This article was originally published on The Conversation.
A recent survey of the religious profile of the 115th Congress revealed that despite the increase in the number of Americans who claim no religious affiliation, members of Congress are overwhelmingly religious, with only one member identifying as having no religion.
Yet, despite whom they vote for, Americans are increasingly choosing not to identify with a religious tradition. Between 2007 and 2014, this “none of the above” category has increased from 16 to 23 percent. Among young adults, one-third say that they have no religious affiliation.
Most of the public conversation about religious disaffiliation tends to emphasize the idea that with the rise of the religious “nones,” a categorization that goes back to the 1960s, America is becoming more secular and less religious.
However, in my view as a scholar of American religion, this misses the diversity within the nones.
Who really are the nones?
A diverse group
Nones are typically analyzed as a category of individuals who identify themselves religiously as atheists, agnostics and having “no religious preference,” or as “nothing in particular.”
Yet a closer look at who is actually included in the category of the nones suggests a more complex picture: It is an evolving religious landscape, which currently includes a variety of people who have different relationships to religion and religious institutions.
For example, in the course of interviewing many nones for our current research project on innovative religious and irreligious groups, we are finding that, for some, religion has no place in their lives; others may be marginally interested in religion but rarely if ever attend services. This group claims that religion still has some relevance in their lives.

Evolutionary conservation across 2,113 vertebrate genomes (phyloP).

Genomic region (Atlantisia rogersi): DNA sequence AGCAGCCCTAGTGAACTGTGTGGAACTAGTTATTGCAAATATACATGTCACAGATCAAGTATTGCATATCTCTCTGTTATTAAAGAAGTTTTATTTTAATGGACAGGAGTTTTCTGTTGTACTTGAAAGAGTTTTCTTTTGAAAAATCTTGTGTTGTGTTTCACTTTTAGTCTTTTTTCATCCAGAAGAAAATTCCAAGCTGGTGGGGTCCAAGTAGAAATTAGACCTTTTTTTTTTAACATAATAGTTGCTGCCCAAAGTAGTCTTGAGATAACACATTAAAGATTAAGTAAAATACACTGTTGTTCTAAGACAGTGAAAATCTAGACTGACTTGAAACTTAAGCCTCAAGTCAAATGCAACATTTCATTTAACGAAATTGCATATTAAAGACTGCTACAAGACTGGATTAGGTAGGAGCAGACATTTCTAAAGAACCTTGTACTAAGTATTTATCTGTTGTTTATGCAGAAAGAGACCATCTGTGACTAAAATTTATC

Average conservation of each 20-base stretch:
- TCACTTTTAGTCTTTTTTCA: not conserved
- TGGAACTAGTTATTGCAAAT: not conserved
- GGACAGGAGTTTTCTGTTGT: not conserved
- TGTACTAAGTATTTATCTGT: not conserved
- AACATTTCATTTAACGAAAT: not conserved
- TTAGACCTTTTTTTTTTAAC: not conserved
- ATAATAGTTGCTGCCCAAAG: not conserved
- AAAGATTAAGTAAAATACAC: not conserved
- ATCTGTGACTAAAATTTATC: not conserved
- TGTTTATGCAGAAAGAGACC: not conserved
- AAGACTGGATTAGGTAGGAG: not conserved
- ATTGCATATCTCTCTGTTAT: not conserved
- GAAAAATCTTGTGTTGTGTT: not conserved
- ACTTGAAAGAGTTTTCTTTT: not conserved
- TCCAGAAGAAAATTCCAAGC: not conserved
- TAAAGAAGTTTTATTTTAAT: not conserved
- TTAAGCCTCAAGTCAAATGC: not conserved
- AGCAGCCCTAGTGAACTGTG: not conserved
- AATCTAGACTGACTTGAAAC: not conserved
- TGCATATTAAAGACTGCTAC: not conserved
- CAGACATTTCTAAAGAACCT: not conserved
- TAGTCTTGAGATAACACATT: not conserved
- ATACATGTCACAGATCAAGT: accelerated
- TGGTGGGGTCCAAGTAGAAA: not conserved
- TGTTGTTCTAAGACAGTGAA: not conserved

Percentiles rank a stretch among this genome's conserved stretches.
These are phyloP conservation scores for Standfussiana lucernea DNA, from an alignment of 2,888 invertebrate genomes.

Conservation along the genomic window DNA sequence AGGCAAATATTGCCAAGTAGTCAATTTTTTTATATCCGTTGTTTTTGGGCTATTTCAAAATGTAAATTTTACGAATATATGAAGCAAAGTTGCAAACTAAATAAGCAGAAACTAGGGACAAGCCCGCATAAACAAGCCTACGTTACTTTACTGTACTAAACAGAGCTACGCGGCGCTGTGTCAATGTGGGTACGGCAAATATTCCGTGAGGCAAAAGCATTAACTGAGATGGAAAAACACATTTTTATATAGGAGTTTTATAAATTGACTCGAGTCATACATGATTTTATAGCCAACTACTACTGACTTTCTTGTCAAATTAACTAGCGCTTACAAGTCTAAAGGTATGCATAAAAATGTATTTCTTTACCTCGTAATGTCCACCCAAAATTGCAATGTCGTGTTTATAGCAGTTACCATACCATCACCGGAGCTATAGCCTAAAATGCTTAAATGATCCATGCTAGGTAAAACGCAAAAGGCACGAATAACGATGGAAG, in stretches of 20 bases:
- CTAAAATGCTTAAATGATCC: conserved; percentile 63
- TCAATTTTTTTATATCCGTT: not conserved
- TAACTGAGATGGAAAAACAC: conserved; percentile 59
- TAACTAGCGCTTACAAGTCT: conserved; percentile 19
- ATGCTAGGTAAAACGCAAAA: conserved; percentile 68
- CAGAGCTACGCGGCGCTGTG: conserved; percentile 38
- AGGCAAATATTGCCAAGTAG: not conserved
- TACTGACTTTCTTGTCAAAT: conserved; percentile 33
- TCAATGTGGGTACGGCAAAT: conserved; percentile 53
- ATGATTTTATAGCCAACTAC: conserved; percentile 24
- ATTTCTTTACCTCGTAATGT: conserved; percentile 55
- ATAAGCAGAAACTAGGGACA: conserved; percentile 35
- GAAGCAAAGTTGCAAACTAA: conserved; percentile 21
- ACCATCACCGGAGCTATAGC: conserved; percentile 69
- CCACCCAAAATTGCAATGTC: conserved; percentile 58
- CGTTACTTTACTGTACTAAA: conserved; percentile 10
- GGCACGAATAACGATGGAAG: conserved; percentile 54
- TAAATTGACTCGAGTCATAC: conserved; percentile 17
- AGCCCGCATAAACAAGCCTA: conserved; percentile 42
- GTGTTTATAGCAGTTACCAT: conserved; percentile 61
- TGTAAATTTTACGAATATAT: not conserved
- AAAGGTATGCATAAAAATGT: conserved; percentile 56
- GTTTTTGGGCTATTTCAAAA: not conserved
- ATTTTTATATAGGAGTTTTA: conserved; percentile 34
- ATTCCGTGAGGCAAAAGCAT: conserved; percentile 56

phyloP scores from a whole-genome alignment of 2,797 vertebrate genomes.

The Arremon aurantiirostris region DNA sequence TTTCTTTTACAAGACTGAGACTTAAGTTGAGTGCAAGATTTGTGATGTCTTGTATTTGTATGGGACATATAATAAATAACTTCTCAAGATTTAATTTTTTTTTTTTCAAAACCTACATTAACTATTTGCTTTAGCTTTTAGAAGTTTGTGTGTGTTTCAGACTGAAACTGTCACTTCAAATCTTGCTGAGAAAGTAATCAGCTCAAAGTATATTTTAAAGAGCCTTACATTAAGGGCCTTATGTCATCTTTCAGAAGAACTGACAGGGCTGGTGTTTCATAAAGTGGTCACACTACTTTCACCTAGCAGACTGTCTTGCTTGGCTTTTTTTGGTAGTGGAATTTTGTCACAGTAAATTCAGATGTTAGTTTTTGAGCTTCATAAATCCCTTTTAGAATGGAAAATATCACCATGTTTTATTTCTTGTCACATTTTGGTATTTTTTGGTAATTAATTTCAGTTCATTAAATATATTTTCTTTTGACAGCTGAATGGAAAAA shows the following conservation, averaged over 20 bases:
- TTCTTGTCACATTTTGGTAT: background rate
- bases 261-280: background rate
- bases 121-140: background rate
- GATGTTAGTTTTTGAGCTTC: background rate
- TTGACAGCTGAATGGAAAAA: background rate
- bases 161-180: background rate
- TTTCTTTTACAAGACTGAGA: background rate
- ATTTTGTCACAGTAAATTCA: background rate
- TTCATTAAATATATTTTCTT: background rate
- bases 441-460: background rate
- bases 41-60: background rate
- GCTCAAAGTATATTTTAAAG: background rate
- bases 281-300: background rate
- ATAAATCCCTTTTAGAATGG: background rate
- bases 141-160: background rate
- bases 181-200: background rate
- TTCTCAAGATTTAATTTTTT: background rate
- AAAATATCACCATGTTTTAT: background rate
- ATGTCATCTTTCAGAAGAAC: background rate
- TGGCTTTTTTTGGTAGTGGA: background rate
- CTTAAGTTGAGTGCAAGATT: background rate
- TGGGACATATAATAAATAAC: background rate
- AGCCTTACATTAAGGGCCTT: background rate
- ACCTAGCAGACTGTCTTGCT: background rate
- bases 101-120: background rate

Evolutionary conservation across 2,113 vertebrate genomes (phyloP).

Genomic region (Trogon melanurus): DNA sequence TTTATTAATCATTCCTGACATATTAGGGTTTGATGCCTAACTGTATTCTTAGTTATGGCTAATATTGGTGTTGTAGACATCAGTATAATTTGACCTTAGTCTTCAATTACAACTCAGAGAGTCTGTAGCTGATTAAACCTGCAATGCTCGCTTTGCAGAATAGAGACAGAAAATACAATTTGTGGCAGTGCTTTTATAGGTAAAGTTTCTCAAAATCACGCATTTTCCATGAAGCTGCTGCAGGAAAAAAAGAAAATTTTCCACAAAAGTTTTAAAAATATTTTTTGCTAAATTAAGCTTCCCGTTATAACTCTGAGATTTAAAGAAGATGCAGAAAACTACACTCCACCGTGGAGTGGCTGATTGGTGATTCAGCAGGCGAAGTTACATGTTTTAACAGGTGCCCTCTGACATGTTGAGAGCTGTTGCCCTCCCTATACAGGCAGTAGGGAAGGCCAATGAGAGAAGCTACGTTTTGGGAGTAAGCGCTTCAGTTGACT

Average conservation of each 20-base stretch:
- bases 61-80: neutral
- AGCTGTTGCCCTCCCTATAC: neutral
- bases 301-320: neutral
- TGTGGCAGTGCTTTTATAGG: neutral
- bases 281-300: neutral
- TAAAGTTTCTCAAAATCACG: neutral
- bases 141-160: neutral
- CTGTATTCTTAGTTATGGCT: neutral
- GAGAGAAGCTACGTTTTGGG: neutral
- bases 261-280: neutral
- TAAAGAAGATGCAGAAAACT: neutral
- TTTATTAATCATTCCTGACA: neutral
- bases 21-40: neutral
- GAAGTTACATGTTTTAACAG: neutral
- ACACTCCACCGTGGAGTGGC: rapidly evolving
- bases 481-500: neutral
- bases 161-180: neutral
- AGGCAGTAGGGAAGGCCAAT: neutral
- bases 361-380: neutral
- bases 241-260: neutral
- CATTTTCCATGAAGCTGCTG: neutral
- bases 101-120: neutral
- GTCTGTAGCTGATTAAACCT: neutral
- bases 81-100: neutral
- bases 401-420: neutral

Some others attend religious services on occasion, are generally open to the idea of the supernatural and believe in God or a higher power. However, they do not identify either as religious or following any particular religious tradition.
Still others say that they are “spiritual but not religious,” and there are those who dismiss the whole idea of “spiritual but not religious” yet maintain some religious and spiritual beliefs and practices.
We also talked to individuals who occasionally attend services, pray and meditate, but don’t think of these things as having any particular religious or spiritual content. In one of my interviews with a young woman, I asked whether religion had any relevance in her life, and she said, “A little bit, maybe five percent.”
The factors that led to increase
What explains this increase in religious nones? Based on my research, I see five reasons:
First, traditional authority structures, including religious ones, have been flattened through access to knowledge. As a result, everyone and no one is an authority, which reduces the need for traditional authorities of any sort. One pastor I interviewed told me that during Sunday services, her parishioners regularly fact-checked her sermons on their smartphones, rather than simply accepting what she said.
Second, fewer Americans view important social institutions – such as religious organizations, corporations and government – as having a positive impact in society. In the mid 1970s, 68 percent of Americans said they had “a great deal” or “a lot” of confidence in churches and other religious organizations. By 2016, this number had dropped to 41 percent.
Third, religion has a bad brand. From sex scandals across different religious traditions to the increasing association between evangelical Christianity and the political right, religion per se has taken a beating.